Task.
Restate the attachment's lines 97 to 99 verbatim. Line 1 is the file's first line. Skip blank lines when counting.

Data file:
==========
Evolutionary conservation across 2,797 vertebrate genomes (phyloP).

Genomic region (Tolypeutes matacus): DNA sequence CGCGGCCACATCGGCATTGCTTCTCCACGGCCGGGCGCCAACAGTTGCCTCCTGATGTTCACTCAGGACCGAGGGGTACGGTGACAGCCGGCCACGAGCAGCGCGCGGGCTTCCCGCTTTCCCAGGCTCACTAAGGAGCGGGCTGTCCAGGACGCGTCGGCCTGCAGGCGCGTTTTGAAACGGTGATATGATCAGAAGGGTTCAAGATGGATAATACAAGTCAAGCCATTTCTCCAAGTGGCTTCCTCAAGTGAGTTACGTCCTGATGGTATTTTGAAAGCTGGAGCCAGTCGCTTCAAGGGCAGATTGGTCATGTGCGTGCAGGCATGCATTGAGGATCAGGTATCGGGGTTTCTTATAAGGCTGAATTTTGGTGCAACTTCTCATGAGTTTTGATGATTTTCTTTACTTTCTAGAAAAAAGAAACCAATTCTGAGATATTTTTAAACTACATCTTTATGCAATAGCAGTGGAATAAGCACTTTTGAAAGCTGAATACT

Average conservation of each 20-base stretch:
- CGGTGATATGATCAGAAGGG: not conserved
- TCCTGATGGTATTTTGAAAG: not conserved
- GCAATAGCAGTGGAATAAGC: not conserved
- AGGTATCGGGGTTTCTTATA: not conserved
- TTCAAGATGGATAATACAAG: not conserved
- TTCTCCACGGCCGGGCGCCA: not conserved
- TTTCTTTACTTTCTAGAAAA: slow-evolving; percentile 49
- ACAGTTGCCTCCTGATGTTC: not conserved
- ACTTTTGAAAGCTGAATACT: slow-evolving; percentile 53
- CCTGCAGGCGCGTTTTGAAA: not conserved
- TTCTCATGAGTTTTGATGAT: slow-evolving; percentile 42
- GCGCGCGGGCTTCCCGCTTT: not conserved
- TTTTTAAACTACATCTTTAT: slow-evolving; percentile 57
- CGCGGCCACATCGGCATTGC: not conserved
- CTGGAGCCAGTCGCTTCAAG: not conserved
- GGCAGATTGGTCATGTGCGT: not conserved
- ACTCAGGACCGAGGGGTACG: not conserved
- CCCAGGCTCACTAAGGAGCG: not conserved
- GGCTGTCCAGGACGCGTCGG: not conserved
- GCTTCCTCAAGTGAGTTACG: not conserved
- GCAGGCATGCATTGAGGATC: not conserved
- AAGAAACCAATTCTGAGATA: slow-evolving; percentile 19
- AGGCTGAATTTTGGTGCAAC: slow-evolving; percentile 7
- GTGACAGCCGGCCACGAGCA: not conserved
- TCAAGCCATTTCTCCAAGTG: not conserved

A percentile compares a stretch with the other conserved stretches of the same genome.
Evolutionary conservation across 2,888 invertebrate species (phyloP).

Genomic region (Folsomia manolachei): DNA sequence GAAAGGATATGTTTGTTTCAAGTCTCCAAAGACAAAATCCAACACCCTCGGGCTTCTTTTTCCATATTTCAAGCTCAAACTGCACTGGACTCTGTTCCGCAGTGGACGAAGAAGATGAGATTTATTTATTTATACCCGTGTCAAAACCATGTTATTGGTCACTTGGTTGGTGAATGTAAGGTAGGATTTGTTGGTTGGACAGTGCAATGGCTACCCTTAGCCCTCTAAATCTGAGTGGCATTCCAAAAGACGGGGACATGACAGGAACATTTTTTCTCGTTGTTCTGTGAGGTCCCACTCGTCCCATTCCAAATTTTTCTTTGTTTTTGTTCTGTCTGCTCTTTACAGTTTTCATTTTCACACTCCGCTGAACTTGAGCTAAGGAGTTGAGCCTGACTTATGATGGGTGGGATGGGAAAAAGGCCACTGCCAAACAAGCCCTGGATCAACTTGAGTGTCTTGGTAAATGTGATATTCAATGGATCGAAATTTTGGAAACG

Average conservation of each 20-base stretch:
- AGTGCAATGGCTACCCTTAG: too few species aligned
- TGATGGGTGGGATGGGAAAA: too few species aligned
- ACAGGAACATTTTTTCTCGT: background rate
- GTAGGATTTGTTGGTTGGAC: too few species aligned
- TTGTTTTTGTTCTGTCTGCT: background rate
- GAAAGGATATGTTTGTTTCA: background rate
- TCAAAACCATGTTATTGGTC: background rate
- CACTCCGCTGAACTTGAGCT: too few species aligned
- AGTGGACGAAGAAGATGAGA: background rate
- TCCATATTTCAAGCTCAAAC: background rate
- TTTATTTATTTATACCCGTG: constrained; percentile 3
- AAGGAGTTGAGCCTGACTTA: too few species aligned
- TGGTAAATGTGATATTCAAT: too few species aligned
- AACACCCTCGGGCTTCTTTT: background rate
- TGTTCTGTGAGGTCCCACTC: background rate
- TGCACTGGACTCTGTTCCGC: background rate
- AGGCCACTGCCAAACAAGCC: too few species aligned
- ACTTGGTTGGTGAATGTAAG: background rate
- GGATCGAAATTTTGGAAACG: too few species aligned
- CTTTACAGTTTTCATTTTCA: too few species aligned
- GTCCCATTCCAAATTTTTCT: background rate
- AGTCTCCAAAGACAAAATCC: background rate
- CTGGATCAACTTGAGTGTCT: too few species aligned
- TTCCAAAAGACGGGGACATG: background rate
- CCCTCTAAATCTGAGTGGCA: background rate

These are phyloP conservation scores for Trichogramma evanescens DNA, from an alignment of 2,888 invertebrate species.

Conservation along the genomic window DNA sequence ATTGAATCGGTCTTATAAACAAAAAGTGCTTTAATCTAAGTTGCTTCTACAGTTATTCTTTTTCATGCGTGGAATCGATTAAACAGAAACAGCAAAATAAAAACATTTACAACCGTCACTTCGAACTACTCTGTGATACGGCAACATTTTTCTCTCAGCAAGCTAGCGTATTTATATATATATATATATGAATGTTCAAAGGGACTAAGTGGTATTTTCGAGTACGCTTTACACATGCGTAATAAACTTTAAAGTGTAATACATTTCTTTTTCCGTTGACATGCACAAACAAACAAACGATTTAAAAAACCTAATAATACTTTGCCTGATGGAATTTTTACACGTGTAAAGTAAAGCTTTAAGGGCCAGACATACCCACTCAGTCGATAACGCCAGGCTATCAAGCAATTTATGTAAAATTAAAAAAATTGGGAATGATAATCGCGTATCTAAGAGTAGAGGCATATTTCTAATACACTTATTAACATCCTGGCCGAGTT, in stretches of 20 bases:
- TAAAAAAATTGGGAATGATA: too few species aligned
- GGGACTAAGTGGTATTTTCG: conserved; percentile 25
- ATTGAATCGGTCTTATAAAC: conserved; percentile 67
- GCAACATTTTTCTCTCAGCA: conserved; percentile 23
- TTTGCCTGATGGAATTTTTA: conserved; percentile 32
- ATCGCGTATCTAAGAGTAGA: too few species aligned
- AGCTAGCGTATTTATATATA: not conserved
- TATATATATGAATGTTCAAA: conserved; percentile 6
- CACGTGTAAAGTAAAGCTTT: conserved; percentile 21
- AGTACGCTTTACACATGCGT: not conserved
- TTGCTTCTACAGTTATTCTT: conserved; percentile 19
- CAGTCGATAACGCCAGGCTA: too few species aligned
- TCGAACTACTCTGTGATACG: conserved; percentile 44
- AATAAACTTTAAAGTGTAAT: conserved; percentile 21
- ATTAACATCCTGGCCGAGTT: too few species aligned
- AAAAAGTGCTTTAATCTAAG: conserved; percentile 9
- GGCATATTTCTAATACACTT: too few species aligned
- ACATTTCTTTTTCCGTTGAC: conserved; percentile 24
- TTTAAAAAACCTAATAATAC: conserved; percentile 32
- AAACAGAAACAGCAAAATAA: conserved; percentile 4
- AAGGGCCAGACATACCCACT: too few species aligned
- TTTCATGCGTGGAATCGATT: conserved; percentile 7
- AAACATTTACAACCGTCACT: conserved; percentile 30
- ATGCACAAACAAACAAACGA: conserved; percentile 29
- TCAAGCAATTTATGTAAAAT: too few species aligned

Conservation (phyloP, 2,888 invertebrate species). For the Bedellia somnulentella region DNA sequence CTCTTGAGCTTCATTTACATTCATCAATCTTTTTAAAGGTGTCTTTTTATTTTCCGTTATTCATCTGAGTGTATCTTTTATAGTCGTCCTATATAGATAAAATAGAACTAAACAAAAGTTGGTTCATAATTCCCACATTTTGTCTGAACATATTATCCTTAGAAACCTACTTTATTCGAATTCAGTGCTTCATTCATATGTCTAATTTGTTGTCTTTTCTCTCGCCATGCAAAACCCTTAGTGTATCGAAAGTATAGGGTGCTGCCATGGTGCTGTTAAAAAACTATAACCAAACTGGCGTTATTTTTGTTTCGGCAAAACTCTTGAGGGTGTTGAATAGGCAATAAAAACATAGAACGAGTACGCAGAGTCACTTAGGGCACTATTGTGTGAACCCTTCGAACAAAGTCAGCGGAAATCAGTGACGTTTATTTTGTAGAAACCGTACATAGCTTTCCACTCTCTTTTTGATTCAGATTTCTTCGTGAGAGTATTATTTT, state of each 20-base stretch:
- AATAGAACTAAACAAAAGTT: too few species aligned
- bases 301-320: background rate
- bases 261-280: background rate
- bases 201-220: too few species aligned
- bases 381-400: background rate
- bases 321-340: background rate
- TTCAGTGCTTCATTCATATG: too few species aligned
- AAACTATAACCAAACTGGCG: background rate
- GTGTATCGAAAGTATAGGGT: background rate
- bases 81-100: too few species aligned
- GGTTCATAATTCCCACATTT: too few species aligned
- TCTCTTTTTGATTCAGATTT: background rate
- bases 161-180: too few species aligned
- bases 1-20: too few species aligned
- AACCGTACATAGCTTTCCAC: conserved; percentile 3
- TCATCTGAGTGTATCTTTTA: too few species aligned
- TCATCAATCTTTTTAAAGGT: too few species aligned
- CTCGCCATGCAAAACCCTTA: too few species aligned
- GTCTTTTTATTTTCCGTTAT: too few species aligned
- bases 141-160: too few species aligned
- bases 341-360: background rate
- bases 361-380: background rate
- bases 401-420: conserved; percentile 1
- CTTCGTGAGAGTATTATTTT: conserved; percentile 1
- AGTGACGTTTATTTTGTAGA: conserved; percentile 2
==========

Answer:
- TCTCTTTTTGATTCAGATTT: background rate
- bases 161-180: too few species aligned
- bases 1-20: too few species aligned